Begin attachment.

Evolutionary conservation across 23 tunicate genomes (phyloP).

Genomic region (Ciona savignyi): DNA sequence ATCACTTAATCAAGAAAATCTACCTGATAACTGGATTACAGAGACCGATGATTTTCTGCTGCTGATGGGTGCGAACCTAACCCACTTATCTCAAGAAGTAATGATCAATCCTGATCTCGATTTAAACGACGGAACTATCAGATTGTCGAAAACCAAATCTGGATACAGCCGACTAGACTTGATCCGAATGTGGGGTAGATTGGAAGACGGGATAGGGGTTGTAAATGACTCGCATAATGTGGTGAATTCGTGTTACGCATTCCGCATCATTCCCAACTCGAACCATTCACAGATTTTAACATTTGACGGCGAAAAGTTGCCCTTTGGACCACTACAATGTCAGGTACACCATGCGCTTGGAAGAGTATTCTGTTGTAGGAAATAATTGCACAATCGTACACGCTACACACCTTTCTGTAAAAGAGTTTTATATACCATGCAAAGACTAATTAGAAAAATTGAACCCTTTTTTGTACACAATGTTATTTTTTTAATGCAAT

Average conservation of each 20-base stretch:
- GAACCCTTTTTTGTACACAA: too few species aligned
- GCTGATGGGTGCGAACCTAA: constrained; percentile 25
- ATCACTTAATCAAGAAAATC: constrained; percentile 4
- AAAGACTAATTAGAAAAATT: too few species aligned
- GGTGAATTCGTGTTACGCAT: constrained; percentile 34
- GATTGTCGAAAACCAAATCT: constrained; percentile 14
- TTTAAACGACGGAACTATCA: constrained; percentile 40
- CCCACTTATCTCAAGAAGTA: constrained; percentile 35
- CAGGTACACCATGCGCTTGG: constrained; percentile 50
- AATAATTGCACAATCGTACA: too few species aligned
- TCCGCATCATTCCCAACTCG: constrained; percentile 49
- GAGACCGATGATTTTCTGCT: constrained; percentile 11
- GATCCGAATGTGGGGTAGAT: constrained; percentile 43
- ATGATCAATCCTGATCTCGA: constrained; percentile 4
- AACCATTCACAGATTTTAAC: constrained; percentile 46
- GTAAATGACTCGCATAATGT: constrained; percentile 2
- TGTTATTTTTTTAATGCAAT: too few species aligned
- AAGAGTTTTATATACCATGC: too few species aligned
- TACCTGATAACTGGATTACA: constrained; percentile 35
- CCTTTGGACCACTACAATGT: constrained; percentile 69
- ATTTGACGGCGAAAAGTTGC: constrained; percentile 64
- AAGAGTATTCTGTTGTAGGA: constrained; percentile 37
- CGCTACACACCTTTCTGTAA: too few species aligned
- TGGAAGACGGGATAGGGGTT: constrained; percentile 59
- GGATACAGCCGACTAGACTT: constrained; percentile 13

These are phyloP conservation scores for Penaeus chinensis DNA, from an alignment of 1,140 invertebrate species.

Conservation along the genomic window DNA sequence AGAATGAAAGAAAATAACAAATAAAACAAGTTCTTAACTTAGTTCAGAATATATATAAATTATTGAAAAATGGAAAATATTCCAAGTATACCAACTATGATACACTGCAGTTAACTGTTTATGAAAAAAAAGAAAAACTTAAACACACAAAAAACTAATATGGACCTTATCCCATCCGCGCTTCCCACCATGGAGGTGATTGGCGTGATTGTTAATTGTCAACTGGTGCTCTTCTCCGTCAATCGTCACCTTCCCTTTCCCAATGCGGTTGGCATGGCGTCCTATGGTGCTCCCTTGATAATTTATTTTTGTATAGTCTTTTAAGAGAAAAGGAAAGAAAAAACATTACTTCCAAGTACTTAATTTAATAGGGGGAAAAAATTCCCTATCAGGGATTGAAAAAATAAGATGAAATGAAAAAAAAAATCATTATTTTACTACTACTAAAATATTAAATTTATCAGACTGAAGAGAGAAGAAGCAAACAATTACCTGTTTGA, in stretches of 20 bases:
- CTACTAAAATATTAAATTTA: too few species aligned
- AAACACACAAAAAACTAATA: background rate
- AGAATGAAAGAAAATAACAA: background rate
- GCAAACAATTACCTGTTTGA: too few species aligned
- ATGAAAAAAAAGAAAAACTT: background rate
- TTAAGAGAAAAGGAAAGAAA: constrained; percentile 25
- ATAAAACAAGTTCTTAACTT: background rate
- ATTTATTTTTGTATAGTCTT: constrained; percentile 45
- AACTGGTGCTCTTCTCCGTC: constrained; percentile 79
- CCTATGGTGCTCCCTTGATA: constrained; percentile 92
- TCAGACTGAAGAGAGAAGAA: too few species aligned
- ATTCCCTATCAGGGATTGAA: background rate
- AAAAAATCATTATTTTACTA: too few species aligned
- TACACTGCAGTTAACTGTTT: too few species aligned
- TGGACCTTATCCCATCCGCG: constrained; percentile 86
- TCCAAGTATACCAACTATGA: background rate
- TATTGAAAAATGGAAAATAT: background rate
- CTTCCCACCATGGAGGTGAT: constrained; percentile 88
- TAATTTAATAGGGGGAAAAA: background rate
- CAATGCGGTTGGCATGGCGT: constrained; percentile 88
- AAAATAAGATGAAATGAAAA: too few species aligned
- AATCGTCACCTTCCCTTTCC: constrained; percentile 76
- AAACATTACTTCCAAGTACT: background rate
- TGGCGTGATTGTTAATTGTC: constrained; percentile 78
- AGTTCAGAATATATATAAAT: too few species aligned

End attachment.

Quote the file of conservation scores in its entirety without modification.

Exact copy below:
Evolutionary conservation across 23 tunicate genomes (phyloP).

Genomic region (Ciona savignyi): DNA sequence ATCACTTAATCAAGAAAATCTACCTGATAACTGGATTACAGAGACCGATGATTTTCTGCTGCTGATGGGTGCGAACCTAACCCACTTATCTCAAGAAGTAATGATCAATCCTGATCTCGATTTAAACGACGGAACTATCAGATTGTCGAAAACCAAATCTGGATACAGCCGACTAGACTTGATCCGAATGTGGGGTAGATTGGAAGACGGGATAGGGGTTGTAAATGACTCGCATAATGTGGTGAATTCGTGTTACGCATTCCGCATCATTCCCAACTCGAACCATTCACAGATTTTAACATTTGACGGCGAAAAGTTGCCCTTTGGACCACTACAATGTCAGGTACACCATGCGCTTGGAAGAGTATTCTGTTGTAGGAAATAATTGCACAATCGTACACGCTACACACCTTTCTGTAAAAGAGTTTTATATACCATGCAAAGACTAATTAGAAAAATTGAACCCTTTTTTGTACACAATGTTATTTTTTTAATGCAAT

Average conservation of each 20-base stretch:
- GAACCCTTTTTTGTACACAA: too few species aligned
- GCTGATGGGTGCGAACCTAA: constrained; percentile 25
- ATCACTTAATCAAGAAAATC: constrained; percentile 4
- AAAGACTAATTAGAAAAATT: too few species aligned
- GGTGAATTCGTGTTACGCAT: constrained; percentile 34
- GATTGTCGAAAACCAAATCT: constrained; percentile 14
- TTTAAACGACGGAACTATCA: constrained; percentile 40
- CCCACTTATCTCAAGAAGTA: constrained; percentile 35
- CAGGTACACCATGCGCTTGG: constrained; percentile 50
- AATAATTGCACAATCGTACA: too few species aligned
- TCCGCATCATTCCCAACTCG: constrained; percentile 49
- GAGACCGATGATTTTCTGCT: constrained; percentile 11
- GATCCGAATGTGGGGTAGAT: constrained; percentile 43
- ATGATCAATCCTGATCTCGA: constrained; percentile 4
- AACCATTCACAGATTTTAAC: constrained; percentile 46
- GTAAATGACTCGCATAATGT: constrained; percentile 2
- TGTTATTTTTTTAATGCAAT: too few species aligned
- AAGAGTTTTATATACCATGC: too few species aligned
- TACCTGATAACTGGATTACA: constrained; percentile 35
- CCTTTGGACCACTACAATGT: constrained; percentile 69
- ATTTGACGGCGAAAAGTTGC: constrained; percentile 64
- AAGAGTATTCTGTTGTAGGA: constrained; percentile 37
- CGCTACACACCTTTCTGTAA: too few species aligned
- TGGAAGACGGGATAGGGGTT: constrained; percentile 59
- GGATACAGCCGACTAGACTT: constrained; percentile 13

These are phyloP conservation scores for Penaeus chinensis DNA, from an alignment of 1,140 invertebrate species.

Conservation along the genomic window DNA sequence AGAATGAAAGAAAATAACAAATAAAACAAGTTCTTAACTTAGTTCAGAATATATATAAATTATTGAAAAATGGAAAATATTCCAAGTATACCAACTATGATACACTGCAGTTAACTGTTTATGAAAAAAAAGAAAAACTTAAACACACAAAAAACTAATATGGACCTTATCCCATCCGCGCTTCCCACCATGGAGGTGATTGGCGTGATTGTTAATTGTCAACTGGTGCTCTTCTCCGTCAATCGTCACCTTCCCTTTCCCAATGCGGTTGGCATGGCGTCCTATGGTGCTCCCTTGATAATTTATTTTTGTATAGTCTTTTAAGAGAAAAGGAAAGAAAAAACATTACTTCCAAGTACTTAATTTAATAGGGGGAAAAAATTCCCTATCAGGGATTGAAAAAATAAGATGAAATGAAAAAAAAAATCATTATTTTACTACTACTAAAATATTAAATTTATCAGACTGAAGAGAGAAGAAGCAAACAATTACCTGTTTGA, in stretches of 20 bases:
- CTACTAAAATATTAAATTTA: too few species aligned
- AAACACACAAAAAACTAATA: background rate
- AGAATGAAAGAAAATAACAA: background rate
- GCAAACAATTACCTGTTTGA: too few species aligned
- ATGAAAAAAAAGAAAAACTT: background rate
- TTAAGAGAAAAGGAAAGAAA: constrained; percentile 25
- ATAAAACAAGTTCTTAACTT: background rate
- ATTTATTTTTGTATAGTCTT: constrained; percentile 45
- AACTGGTGCTCTTCTCCGTC: constrained; percentile 79
- CCTATGGTGCTCCCTTGATA: constrained; percentile 92
- TCAGACTGAAGAGAGAAGAA: too few species aligned
- ATTCCCTATCAGGGATTGAA: background rate
- AAAAAATCATTATTTTACTA: too few species aligned
- TACACTGCAGTTAACTGTTT: too few species aligned
- TGGACCTTATCCCATCCGCG: constrained; percentile 86
- TCCAAGTATACCAACTATGA: background rate
- TATTGAAAAATGGAAAATAT: background rate
- CTTCCCACCATGGAGGTGAT: constrained; percentile 88
- TAATTTAATAGGGGGAAAAA: background rate
- CAATGCGGTTGGCATGGCGT: constrained; percentile 88
- AAAATAAGATGAAATGAAAA: too few species aligned
- AATCGTCACCTTCCCTTTCC: constrained; percentile 76
- AAACATTACTTCCAAGTACT: background rate
- TGGCGTGATTGTTAATTGTC: constrained; percentile 78
- AGTTCAGAATATATATAAAT: too few species aligned